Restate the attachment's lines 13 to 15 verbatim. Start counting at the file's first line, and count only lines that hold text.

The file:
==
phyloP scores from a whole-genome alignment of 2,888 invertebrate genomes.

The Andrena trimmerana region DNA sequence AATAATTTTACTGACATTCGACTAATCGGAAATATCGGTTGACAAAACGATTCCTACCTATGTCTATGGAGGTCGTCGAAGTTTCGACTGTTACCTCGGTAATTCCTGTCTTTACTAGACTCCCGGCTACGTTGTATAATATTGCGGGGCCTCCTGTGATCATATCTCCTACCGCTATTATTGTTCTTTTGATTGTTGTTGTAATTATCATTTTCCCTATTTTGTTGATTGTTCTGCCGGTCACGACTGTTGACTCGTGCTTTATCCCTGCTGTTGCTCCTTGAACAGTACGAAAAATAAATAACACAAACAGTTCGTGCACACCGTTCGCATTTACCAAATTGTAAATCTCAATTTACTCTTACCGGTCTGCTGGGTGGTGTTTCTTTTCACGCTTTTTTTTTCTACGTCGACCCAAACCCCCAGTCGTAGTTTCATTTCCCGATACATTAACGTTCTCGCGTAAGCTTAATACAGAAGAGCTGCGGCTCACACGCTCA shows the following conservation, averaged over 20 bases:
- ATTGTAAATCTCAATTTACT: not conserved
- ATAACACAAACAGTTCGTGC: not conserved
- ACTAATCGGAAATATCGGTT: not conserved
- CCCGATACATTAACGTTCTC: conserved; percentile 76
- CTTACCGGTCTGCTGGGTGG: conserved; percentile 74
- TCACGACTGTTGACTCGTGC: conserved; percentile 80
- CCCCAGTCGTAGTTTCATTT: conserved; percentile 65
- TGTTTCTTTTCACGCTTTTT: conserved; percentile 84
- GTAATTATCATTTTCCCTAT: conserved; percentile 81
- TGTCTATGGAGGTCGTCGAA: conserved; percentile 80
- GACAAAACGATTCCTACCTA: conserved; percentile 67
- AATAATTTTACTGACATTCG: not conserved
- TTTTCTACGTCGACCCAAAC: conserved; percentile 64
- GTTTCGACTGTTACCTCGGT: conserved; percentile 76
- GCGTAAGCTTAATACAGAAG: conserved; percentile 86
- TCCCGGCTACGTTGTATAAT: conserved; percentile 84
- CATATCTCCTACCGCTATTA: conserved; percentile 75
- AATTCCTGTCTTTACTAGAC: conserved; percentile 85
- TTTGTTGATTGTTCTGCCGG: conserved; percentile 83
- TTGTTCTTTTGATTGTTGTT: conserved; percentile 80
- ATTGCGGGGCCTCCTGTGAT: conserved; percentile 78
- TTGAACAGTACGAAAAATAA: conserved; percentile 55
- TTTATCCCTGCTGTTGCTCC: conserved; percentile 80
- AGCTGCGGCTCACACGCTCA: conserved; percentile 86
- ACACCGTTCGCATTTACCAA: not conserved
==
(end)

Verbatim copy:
- GACAAAACGATTCCTACCTA: conserved; percentile 67
- AATAATTTTACTGACATTCG: not conserved
- TTTTCTACGTCGACCCAAAC: conserved; percentile 64